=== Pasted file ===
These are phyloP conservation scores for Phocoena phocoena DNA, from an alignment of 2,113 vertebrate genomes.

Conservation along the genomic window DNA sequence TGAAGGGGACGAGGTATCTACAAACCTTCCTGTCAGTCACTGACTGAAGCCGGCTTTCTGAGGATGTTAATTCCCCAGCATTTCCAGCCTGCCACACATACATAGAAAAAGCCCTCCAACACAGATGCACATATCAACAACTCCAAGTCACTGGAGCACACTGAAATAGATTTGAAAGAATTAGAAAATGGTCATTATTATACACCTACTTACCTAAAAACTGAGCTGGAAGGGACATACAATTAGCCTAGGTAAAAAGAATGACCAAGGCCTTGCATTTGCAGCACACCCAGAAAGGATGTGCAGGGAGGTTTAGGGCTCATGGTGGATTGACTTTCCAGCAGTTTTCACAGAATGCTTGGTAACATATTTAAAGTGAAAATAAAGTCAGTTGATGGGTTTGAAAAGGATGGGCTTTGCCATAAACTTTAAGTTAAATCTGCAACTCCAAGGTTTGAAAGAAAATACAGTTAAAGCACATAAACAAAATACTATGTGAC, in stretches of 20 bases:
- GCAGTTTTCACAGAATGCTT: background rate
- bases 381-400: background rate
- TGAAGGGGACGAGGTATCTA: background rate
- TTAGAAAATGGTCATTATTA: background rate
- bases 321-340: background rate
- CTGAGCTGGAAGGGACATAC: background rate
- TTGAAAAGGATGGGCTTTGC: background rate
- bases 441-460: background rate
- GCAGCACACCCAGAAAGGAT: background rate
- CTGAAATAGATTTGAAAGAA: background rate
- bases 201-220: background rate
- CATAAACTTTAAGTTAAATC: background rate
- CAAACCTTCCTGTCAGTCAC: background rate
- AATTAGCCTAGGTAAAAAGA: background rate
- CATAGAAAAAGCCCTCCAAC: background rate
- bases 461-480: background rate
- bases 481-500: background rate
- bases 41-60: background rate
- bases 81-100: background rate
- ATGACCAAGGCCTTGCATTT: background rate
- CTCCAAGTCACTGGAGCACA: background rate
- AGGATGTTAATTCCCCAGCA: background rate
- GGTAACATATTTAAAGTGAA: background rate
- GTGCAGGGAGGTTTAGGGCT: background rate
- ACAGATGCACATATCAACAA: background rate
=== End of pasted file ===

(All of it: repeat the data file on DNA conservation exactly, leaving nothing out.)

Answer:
These are phyloP conservation scores for Phocoena phocoena DNA, from an alignment of 2,113 vertebrate genomes.

Conservation along the genomic window DNA sequence TGAAGGGGACGAGGTATCTACAAACCTTCCTGTCAGTCACTGACTGAAGCCGGCTTTCTGAGGATGTTAATTCCCCAGCATTTCCAGCCTGCCACACATACATAGAAAAAGCCCTCCAACACAGATGCACATATCAACAACTCCAAGTCACTGGAGCACACTGAAATAGATTTGAAAGAATTAGAAAATGGTCATTATTATACACCTACTTACCTAAAAACTGAGCTGGAAGGGACATACAATTAGCCTAGGTAAAAAGAATGACCAAGGCCTTGCATTTGCAGCACACCCAGAAAGGATGTGCAGGGAGGTTTAGGGCTCATGGTGGATTGACTTTCCAGCAGTTTTCACAGAATGCTTGGTAACATATTTAAAGTGAAAATAAAGTCAGTTGATGGGTTTGAAAAGGATGGGCTTTGCCATAAACTTTAAGTTAAATCTGCAACTCCAAGGTTTGAAAGAAAATACAGTTAAAGCACATAAACAAAATACTATGTGAC, in stretches of 20 bases:
- GCAGTTTTCACAGAATGCTT: background rate
- bases 381-400: background rate
- TGAAGGGGACGAGGTATCTA: background rate
- TTAGAAAATGGTCATTATTA: background rate
- bases 321-340: background rate
- CTGAGCTGGAAGGGACATAC: background rate
- TTGAAAAGGATGGGCTTTGC: background rate
- bases 441-460: background rate
- GCAGCACACCCAGAAAGGAT: background rate
- CTGAAATAGATTTGAAAGAA: background rate
- bases 201-220: background rate
- CATAAACTTTAAGTTAAATC: background rate
- CAAACCTTCCTGTCAGTCAC: background rate
- AATTAGCCTAGGTAAAAAGA: background rate
- CATAGAAAAAGCCCTCCAAC: background rate
- bases 461-480: background rate
- bases 481-500: background rate
- bases 41-60: background rate
- bases 81-100: background rate
- ATGACCAAGGCCTTGCATTT: background rate
- CTCCAAGTCACTGGAGCACA: background rate
- AGGATGTTAATTCCCCAGCA: background rate
- GGTAACATATTTAAAGTGAA: background rate
- GTGCAGGGAGGTTTAGGGCT: background rate
- ACAGATGCACATATCAACAA: background rate